excerpted from “The Ending
by Luce Godfrey
{from e-Issue #13}

 

There is a lusty rottenness to beaches in the fall. Hot summer sea blooms and slicks of other cities’ oils pool, decay, are born again and sink, impure and heavy, into new silt. The smell is dirty and metallic like been-dead ocean floors boiling up and burrowing into the surf, or like a woman’s orgasm at birth. It is smell, but it has a taste or it is a taste that you can smell. It is hard to cleave these parts of desire: to run to or to run from. It is hard to tell the tongue from the skin, the sex from the death, the rot from the want, the having from the taking, the land from the sea.

 

There is an urgency, a cover-of-night suddenness, in our moving here just before winter. One day we are in the cotton wool of life, inside the noise and gray water of news and supermarket and block party, and the next we are barreling down a freeway through the tunnel of our headlights toward the roil of any ocean. We lean out, palms and soles holding in abeyance some din and matter that seems to not have shape, only reach. The country passes us by in tableau: a cow caught in reverence of a hillside, the morning-lay of a Virginia valley, night plains of parking lots and figures moving in twos across these carscapes like moonscapes.

It is late when we arrive two days later on the island and so I do not notice all of the houses hovering in the air. The next night, we pass by one of the houses lifted into a sea-dark sky by wood pilings that hold it high, as if on the pilings’ palms, as if for an offering. For weeks, I am shaken each time we walk by and look through the front door out through to the moon out back. I tell my husband’s sister, as she sets the table, that the house is being raised. “Razed?” she asks. “Raised,” I tell her, and we repeat this pantomime for the rest of the night, making each other laugh. We pass it back and forth at holidays and weddings; it is greeting and interlude, our own dance, our own private joke that lasts, I think, because these razor-edges of difference and proximity strike us both as true and terrible. “What misunderstandings lay beneath what we raise and what we raze? What do we try and save that we cannot yet even see?” we mime to each other across tables and across time.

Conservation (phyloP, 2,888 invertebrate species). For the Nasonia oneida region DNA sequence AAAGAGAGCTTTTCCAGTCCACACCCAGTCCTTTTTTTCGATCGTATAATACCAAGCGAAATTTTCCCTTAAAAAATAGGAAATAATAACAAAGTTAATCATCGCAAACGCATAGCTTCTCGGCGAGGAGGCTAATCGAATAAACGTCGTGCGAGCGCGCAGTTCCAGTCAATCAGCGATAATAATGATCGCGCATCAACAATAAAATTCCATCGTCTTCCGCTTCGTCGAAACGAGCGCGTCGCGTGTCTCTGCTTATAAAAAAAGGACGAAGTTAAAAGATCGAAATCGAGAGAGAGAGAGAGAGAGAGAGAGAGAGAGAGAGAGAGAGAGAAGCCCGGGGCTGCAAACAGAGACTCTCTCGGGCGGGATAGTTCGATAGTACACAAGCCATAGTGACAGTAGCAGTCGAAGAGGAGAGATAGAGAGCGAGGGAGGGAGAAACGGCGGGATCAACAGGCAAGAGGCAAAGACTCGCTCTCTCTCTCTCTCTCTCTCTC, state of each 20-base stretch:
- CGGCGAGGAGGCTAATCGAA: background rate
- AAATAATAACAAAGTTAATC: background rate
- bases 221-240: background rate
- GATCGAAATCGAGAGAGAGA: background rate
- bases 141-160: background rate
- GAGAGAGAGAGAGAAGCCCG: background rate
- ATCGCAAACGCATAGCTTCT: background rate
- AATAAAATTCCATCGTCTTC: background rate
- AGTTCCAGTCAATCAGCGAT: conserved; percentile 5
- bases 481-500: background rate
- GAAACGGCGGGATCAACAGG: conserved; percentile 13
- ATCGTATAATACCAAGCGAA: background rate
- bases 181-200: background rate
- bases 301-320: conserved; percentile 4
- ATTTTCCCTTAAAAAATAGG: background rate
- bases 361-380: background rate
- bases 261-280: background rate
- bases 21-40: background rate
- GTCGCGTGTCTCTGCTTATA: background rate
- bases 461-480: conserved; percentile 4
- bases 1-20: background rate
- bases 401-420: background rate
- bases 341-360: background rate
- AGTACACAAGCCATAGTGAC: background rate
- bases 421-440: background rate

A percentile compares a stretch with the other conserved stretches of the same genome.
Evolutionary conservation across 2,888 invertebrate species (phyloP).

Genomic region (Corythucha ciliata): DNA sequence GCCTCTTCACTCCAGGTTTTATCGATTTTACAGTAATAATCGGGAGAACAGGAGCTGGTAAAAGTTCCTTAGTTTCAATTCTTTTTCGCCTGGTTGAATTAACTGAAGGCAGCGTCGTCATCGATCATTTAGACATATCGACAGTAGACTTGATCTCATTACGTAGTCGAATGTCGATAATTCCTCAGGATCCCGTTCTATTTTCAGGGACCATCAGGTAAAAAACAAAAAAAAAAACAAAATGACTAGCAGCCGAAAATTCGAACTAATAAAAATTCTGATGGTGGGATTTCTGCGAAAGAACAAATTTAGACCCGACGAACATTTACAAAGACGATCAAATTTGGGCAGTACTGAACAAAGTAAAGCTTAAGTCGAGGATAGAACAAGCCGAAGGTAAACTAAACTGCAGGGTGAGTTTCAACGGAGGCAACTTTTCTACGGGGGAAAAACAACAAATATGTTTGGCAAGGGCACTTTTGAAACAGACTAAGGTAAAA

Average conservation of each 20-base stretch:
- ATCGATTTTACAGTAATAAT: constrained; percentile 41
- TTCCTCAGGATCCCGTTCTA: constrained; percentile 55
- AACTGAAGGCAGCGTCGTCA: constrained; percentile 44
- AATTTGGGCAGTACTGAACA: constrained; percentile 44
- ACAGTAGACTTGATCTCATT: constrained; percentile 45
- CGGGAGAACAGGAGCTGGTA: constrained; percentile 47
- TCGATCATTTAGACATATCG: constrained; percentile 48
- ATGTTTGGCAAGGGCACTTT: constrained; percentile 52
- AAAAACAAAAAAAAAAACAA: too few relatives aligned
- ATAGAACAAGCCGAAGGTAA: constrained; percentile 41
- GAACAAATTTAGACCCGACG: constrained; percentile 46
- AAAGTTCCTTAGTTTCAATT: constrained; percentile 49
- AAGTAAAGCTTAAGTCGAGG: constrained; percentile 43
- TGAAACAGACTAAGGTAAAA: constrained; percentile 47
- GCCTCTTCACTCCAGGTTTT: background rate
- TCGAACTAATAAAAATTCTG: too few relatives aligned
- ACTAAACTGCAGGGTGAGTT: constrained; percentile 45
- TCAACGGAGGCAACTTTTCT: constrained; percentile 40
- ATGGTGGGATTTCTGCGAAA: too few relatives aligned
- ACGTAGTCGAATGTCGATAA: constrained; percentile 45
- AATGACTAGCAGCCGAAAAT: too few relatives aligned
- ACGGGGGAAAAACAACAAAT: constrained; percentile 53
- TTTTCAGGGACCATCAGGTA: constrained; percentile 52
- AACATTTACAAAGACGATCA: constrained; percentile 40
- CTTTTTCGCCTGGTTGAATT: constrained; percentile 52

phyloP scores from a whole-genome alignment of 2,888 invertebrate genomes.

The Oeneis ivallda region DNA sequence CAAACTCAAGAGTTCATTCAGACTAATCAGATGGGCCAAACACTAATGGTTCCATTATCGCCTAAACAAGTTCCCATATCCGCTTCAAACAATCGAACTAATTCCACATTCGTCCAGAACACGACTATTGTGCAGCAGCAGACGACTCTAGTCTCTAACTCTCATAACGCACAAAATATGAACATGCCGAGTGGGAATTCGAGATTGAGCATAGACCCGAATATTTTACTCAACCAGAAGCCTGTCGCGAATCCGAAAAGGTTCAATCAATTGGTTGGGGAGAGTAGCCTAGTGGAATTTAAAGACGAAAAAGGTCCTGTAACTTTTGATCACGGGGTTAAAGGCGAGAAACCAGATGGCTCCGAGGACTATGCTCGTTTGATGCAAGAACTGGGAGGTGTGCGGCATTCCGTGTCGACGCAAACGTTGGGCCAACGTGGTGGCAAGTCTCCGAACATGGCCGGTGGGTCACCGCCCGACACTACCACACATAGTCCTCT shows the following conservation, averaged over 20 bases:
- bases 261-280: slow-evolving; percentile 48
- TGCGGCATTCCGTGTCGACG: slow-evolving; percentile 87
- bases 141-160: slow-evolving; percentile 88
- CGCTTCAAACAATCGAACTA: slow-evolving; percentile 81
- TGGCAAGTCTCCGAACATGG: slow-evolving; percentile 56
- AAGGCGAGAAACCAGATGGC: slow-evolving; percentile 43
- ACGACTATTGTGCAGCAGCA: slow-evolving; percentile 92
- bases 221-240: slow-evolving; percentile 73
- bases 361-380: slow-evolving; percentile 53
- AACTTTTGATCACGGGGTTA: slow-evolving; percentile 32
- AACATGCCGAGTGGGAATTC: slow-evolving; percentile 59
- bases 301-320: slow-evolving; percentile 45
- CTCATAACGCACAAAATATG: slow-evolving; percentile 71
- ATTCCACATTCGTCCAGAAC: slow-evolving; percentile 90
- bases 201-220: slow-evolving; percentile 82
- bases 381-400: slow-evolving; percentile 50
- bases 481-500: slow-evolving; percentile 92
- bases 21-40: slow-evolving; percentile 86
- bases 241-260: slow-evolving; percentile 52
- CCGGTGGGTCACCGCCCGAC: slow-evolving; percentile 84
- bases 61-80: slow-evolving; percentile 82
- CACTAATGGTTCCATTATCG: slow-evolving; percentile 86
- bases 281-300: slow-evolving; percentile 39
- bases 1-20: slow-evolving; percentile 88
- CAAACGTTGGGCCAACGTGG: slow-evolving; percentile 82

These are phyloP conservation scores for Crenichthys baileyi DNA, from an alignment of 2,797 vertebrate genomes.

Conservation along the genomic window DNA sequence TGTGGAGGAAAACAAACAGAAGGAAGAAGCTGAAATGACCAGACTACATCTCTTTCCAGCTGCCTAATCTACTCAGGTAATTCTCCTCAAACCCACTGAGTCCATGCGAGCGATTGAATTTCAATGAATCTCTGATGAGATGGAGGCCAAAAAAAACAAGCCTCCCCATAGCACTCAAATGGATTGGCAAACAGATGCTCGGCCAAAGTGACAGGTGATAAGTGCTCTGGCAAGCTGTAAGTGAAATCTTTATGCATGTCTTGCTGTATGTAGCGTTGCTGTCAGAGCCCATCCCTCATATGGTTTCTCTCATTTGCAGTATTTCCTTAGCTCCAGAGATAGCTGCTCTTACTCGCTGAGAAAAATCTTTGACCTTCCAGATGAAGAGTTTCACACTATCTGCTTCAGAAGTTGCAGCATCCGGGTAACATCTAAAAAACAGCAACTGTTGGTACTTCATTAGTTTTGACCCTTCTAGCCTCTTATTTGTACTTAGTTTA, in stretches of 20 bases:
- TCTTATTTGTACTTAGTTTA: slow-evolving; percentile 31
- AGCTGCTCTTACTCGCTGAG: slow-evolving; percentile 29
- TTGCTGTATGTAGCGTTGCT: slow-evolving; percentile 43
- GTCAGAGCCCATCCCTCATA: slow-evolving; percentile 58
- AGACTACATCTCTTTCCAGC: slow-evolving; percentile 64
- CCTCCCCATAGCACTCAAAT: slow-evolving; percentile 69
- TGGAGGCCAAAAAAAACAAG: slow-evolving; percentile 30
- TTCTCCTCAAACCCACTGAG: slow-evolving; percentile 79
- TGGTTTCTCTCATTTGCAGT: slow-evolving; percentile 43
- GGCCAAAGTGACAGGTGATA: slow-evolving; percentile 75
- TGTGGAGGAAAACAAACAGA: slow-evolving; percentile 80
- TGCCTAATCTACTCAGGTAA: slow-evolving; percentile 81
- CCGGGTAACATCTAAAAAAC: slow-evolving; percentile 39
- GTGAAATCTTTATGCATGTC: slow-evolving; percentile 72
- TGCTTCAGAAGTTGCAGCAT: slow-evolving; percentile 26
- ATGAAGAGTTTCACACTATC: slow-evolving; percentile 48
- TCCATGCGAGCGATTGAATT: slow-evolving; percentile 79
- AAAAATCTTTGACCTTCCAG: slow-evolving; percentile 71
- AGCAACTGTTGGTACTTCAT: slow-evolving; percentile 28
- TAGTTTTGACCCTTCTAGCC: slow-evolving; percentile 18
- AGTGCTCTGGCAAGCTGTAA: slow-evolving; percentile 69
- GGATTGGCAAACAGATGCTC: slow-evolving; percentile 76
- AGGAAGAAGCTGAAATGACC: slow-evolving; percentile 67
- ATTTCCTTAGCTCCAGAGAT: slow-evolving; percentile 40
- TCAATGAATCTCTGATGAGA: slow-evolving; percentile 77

Luce Godfrey is an educator, organizer, and writer in a southern Boom Town. Trained by the academy as a political theorist and by people’s movements as an organizer and educator, she has taught in universities, prisons, on day laborer corners, and in makeshift classrooms around the country. She is currently working on a collection of poetry, Swamp Songs, that tries to imagine a formalism wily enough to handle radical democracy.